Parents often ask us ‘How do I teach my child to make good decisions?’ Well, it starts with helping your child learn how to make choices and live with the consequences of those choices.

As parents, it is one of our most important jobs to prepare our children to function in the real world — a world where every choice — good or bad — comes with consequences. Ensuring that your child understands this from an early age, leads to the development of responsibility, accountability, and maturity.

Parents typically make two types of mistakes when it comes to offering choices. Some, constantly tell their children what to do and how to be, which denies them the opportunity to learn how to think for themselves, and often results in power struggles and rebellion. Others, provide insufficient guidance, allowing their children to make too many decisions without the skills and support necessary to succeed.

All children have a natural need to have control over their world and actions. This is the desire to explore, interact with the environment, and learn new abilities. They want to feel that they are having an impact on their world. So why not give them control in a constructive way? Sharing in the decision-making process helps children feel empowered and shows respect for their abilities and talents. Focus on your child’s positive strengths by allowing them to make age-appropriate choices. This will foster cooperation and build good self-esteem.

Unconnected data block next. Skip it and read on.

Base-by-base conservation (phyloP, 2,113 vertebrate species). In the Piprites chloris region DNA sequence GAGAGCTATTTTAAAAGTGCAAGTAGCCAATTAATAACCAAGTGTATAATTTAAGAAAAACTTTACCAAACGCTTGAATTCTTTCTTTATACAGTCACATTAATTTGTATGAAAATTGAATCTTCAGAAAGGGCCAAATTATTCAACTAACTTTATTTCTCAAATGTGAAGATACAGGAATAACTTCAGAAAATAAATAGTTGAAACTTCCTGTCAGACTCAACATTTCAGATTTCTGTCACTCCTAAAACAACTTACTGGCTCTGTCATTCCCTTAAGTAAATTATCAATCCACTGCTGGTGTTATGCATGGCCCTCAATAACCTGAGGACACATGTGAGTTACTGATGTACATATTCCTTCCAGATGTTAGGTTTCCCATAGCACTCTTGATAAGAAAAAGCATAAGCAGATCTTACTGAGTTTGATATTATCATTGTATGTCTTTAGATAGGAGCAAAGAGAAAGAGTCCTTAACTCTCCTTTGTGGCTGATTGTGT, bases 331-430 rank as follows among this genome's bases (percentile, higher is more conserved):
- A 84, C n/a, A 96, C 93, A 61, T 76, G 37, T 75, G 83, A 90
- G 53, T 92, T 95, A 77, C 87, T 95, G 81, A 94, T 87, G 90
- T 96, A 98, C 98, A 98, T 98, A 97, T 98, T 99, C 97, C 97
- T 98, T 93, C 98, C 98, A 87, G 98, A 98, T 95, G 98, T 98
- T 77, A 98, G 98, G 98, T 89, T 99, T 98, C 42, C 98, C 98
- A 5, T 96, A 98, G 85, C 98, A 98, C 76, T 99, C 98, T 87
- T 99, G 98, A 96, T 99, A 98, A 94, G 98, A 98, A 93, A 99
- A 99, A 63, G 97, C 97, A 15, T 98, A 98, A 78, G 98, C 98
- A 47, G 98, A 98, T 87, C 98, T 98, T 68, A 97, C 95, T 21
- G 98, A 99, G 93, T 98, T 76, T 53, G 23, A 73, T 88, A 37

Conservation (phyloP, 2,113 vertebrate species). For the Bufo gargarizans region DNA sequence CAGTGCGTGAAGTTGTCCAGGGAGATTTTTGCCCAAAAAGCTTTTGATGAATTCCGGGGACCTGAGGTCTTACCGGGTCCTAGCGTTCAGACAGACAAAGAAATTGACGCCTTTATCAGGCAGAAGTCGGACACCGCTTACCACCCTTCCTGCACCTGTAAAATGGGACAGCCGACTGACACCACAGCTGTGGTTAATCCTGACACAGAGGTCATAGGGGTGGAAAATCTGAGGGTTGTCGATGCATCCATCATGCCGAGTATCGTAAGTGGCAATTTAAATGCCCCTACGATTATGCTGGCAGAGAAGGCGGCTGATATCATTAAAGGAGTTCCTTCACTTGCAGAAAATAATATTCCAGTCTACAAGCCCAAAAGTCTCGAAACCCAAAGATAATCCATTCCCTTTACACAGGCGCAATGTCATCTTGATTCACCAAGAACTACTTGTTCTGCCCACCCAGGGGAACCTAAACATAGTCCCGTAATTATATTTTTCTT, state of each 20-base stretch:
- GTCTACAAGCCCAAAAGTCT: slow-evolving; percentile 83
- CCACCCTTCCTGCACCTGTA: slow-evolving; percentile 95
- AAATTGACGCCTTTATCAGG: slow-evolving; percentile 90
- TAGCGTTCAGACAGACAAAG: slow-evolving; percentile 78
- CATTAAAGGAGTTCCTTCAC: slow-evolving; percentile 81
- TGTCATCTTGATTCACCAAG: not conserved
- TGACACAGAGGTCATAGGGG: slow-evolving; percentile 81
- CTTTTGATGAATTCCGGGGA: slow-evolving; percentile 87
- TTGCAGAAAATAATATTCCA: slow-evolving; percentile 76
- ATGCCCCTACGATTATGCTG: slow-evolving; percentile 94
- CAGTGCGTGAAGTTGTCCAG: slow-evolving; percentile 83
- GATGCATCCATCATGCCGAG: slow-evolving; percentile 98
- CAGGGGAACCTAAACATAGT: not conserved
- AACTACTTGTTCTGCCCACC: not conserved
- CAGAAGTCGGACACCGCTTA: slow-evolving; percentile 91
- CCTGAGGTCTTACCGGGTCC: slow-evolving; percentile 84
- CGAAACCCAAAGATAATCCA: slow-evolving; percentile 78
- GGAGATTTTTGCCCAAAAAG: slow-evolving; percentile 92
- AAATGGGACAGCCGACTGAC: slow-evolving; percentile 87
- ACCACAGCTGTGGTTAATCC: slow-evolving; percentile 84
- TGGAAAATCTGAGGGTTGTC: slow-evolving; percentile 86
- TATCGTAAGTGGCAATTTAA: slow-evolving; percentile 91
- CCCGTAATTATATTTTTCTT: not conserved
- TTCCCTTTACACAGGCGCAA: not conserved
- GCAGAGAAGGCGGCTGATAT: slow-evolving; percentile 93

Consequences, not punishment

When your child makes a bad choice, you must give a consequence for their actions. But that doesn’t mean you should punish them. There is a big difference. The goal of a consequence is to teach a lesson. It should encourage self-examination, acceptance of responsibility, and learning from mistakes. It also should help your child develop a confident inner voice that will allow him to make better decisions in the future.

Being punitive, on the other hand, backfires. Punishment is harmful to your child’s sense of self, emotional development, and the parent-child relationship. Corporal punishment hurts children physically and emotionally. Psychological punishment, such as yelling, threatening, and criticizing, is emotionally damaging.

Why do parents punish?

  • It’s a way to they can vent their anger and frustration.
  • It’s what they experienced in their own childhood.
  • They don’t know any better parenting strategies.
  • They want to exert control over their child.
  • They need the child’s behavior to change immediately and fear can cause a child to respond quickly.

What are the unintended, negative results?

  • Punishment leads to feelings of resentment that rarely turn into positive learning.
  • It teaches your child that force, aggression, and intimidation are acceptable.
  • You are not providing your child with a role model for healthy conflict management or self-control.
  • It doesn’t give your child the opportunity to develop an inner voice about making good versus bad choices.
  • For children who were previously abused, it confirms negative core beliefs about not being loveable and deserving of punishment.
  • You resort to reactive parenting. When you are angry and punitive, you are no longer in charge. Your child is determining the negative emotional tone.
  • Finally, punishment maintains emotional distance, preventing the trust and closeness necessary for secure attachment.